New Swiss company law – Important resolutions

0

The new company law, which comes into force on January 1, 2023, brings many changes. In our current blog series, we present them in detail.

However, some innovations can only be beneficial if they are properly adapted by the general assembly. In some cases, this requires a qualified majority. The already existing legal catalog of these so-called “significant resolutions” has, however, also been expanded with reference to transactions that have nothing to do with the specific changes of the company law revision. However, these also deserve attention.

… as part of specific changes

Art. 704 par. 1 of the Swiss Code of Obligations (“CO”) lists under the heading “Important resolutions” the items for which a decision of the general meeting of shareholders requires at least two-thirds of the votes represented and a majority of the nominal value of the actions represented.

As part of the specific changes to the new company law, the following transactions have again been included in the list of Art. 704 par. 1 revCO:

Point 5: the introduction of a capital band;

Item 9: change of currency of the share capital;

Point 10: the introduction of the casting vote of the president at the general meeting;

Point 11: the introduction of a provision in the articles of association relating to the holding of the general meeting abroad;

Point 14: the introduction of an arbitration clause in the statutes;

Point 15: waiver of the appointment of an independent proxy for the holding of a virtual general meeting of shareholders for companies whose shares are not listed on the stock exchange.

We have already pointed this out in our blog post of January 24, 2022 (“The new Swiss company law will come into force on January 1, 2023”) that resolutions to amend the articles of association with a view to adapting them to the new company law can already be adopted before January 1, 2023 (so-called scheduled and conditional amendments to the articles of association). However, publication EHRA 1/22 of the Federal Office of the Commercial Register (“EHRA”) of January 17, 2022 concerning amendments to the articles of association in view of the revision of Swiss company law does not contain any statement as to whether the revised version of art. 704 par. 1 CO must already be complied with in this context, although it is not yet formally in force. However, this must be affirmed. It would be contrary to the system and could be qualified as circumvention if, for example, the introduction of an arbitration clause in the articles of association could be resolved by a simple majority in 2022 with effect from 1 January 2023, although a qualified majority would be required for this purpose by the new company law.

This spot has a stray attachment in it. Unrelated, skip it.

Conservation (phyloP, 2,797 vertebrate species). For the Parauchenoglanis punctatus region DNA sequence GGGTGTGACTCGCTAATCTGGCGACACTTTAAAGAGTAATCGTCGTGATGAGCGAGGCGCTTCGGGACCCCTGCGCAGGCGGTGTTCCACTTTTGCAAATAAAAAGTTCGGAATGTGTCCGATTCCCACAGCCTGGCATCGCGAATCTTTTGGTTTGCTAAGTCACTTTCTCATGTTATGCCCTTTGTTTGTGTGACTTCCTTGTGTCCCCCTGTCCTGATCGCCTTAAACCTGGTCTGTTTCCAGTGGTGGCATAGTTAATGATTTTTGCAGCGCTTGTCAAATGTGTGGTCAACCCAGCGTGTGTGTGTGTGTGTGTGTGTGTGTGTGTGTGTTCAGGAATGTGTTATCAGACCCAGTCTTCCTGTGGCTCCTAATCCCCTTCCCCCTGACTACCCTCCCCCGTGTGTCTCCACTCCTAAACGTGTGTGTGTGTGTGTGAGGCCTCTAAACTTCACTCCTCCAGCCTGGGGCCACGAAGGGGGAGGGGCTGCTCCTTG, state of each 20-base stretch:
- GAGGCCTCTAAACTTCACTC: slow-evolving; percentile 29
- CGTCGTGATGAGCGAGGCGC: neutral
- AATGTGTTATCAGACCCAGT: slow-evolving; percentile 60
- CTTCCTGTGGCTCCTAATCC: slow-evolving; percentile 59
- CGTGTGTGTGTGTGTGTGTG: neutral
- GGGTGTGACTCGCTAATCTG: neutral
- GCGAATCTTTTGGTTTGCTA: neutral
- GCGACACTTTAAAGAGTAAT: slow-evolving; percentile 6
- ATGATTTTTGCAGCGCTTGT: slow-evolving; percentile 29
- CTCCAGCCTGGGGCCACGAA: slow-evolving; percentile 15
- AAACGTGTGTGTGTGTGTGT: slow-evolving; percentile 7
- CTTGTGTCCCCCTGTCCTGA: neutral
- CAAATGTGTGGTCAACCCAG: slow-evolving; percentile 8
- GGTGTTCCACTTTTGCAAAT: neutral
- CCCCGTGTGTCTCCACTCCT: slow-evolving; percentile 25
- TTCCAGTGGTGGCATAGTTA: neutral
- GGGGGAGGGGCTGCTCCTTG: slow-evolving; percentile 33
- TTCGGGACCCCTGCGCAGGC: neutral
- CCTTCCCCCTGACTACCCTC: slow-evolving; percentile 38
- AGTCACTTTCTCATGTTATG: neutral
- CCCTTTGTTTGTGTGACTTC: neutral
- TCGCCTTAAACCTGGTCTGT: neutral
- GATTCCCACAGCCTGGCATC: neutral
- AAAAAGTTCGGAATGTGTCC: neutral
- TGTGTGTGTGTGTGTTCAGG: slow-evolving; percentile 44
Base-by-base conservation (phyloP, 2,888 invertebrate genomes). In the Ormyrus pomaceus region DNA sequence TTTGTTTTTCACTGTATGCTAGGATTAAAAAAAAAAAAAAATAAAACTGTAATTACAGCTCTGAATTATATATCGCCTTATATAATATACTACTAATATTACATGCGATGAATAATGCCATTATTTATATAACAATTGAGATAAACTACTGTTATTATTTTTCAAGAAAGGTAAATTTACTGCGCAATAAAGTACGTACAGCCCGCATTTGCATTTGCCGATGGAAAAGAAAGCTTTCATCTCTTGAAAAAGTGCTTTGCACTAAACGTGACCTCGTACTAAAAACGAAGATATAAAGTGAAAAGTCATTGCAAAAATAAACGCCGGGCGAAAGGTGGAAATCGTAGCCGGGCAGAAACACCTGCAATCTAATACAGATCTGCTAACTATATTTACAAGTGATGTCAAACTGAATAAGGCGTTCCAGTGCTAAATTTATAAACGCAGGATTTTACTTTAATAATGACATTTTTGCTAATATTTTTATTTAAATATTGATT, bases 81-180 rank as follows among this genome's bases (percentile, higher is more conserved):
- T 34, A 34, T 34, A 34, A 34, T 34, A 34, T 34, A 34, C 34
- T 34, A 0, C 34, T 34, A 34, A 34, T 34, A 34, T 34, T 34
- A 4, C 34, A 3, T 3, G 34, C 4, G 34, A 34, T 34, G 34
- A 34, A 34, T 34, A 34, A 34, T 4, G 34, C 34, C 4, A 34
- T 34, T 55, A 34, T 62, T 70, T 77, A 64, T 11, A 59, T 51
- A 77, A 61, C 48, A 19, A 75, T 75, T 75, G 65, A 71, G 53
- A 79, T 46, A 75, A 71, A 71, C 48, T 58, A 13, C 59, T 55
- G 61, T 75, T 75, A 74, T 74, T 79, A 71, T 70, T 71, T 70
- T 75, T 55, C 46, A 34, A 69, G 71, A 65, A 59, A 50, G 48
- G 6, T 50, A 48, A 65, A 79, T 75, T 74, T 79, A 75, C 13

… in reference to other new items added to the list

However, the catalog according to art. 704 par. 1 revCO has also been extended to include elements that are not related to specific changes in the new company law:

Point 2: the consolidation of shares, insofar as this does not require the agreement of all the shareholders concerned;

Item 3: capital increase by compensation with a claim;

Point 6: conversion of participation certificates into shares;

Point 12: the cancellation of the company’s capital securities.